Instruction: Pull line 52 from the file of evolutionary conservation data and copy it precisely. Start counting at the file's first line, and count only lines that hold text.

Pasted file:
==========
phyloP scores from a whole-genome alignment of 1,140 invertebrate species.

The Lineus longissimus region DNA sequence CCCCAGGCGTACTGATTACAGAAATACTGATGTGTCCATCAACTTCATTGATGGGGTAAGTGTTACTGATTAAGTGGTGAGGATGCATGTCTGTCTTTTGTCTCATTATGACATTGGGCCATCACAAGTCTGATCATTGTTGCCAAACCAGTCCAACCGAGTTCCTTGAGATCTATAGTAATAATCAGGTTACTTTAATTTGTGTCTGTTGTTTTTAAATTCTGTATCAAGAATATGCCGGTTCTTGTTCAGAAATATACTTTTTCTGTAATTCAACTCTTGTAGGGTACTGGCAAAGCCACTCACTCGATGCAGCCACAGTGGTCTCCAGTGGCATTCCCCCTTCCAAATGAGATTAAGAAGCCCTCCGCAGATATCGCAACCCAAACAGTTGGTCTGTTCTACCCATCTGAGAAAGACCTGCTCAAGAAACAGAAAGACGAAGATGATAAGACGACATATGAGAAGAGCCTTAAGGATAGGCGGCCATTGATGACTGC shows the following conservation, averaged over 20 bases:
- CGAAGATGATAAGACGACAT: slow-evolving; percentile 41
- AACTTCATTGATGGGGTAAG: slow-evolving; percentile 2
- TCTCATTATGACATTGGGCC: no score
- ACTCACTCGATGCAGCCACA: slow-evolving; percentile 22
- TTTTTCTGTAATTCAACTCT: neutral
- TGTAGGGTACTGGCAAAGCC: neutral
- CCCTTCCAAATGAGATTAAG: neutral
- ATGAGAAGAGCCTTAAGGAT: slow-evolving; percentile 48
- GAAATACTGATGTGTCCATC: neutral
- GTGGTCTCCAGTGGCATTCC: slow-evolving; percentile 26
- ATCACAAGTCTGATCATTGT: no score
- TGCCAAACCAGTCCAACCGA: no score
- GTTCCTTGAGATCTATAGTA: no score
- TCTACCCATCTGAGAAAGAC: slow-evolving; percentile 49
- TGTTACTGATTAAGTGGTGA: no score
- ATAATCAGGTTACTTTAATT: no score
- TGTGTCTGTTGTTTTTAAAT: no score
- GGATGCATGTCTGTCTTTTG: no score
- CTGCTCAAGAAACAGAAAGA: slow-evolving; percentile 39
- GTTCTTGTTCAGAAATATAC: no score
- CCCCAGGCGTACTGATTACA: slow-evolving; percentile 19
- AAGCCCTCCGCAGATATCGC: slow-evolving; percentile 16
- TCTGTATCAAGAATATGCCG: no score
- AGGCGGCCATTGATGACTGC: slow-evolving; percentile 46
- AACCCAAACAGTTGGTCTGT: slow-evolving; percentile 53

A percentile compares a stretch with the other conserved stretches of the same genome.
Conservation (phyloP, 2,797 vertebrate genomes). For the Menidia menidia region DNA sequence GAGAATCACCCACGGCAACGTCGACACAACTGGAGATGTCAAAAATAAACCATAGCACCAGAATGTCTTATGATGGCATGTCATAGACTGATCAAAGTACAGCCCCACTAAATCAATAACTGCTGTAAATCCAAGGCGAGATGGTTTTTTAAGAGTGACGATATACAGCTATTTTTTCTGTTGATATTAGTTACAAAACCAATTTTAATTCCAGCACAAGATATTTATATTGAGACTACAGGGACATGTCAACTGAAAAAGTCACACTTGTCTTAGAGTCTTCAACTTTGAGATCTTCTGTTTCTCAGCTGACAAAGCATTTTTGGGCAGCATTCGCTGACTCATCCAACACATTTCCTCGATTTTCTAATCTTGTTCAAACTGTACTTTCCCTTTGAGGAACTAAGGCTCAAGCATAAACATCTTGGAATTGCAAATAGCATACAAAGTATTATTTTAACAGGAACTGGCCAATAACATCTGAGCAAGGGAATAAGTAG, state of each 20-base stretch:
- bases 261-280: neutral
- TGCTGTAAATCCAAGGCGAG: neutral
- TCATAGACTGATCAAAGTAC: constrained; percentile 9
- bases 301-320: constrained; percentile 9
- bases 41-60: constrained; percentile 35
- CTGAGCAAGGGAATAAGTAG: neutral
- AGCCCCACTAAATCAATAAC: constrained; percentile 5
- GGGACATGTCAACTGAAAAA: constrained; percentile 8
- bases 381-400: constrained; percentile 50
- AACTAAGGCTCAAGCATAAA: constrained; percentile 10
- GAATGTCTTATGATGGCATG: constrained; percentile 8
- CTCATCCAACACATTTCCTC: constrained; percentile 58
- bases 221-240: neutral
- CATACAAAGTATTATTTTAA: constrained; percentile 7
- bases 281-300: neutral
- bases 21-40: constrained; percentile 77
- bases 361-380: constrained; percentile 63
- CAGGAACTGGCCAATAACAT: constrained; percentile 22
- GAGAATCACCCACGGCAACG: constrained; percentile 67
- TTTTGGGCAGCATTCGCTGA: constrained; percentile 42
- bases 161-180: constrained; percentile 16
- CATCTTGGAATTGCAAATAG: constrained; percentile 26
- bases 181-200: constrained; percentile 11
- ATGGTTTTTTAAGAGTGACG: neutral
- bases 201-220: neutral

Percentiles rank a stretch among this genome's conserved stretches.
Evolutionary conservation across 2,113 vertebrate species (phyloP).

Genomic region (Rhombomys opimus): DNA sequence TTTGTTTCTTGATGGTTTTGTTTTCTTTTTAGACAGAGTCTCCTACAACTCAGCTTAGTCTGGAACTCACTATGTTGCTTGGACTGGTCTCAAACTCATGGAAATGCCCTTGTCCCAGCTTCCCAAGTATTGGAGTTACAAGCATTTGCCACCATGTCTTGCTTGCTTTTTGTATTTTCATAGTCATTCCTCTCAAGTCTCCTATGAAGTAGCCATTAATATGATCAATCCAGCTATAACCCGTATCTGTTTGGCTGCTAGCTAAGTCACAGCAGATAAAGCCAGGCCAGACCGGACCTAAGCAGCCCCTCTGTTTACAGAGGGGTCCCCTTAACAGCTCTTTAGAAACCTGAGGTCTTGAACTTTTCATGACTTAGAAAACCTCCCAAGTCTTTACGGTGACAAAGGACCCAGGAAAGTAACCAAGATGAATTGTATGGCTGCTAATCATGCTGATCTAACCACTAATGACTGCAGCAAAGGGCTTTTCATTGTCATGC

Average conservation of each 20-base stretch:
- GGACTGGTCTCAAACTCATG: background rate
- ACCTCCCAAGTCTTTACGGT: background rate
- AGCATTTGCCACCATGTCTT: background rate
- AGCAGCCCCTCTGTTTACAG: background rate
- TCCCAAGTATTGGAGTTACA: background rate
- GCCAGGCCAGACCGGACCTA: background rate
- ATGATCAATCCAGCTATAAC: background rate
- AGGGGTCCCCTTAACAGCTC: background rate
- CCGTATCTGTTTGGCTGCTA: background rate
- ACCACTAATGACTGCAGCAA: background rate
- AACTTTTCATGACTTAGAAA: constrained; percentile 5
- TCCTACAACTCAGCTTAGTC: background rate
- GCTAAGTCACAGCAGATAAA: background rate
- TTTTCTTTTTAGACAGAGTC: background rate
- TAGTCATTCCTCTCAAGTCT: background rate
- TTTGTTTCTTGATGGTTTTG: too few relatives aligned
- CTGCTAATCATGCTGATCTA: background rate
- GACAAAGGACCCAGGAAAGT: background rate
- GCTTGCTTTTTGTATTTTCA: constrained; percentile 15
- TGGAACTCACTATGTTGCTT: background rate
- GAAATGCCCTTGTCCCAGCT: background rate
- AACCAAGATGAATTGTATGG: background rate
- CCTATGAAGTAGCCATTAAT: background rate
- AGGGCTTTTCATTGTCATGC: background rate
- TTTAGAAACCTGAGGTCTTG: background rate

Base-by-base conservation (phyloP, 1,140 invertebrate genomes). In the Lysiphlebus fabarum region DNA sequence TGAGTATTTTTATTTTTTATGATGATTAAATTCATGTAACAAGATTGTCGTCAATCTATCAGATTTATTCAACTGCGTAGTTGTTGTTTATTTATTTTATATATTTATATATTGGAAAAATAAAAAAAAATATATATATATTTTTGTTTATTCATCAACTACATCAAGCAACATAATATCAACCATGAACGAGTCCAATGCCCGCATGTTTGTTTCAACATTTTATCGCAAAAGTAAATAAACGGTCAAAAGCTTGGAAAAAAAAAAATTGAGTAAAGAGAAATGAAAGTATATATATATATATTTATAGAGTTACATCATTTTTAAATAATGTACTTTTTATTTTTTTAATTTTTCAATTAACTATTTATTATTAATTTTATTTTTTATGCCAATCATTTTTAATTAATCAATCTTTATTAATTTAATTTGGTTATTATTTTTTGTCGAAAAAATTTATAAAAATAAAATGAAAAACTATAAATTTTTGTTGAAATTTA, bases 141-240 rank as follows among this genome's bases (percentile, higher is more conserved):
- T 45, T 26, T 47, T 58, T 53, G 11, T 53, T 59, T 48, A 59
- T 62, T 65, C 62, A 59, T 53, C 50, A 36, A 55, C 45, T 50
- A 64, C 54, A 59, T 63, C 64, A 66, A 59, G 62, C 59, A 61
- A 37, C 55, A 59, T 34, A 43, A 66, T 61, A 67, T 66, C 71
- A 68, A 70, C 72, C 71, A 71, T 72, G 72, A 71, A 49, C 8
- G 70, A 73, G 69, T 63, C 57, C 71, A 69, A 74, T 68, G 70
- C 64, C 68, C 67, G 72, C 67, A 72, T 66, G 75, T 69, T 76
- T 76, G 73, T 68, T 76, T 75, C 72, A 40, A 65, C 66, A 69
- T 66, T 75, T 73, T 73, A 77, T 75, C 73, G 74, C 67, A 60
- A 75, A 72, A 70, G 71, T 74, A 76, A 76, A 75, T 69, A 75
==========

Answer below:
- bases 181-200: constrained; percentile 11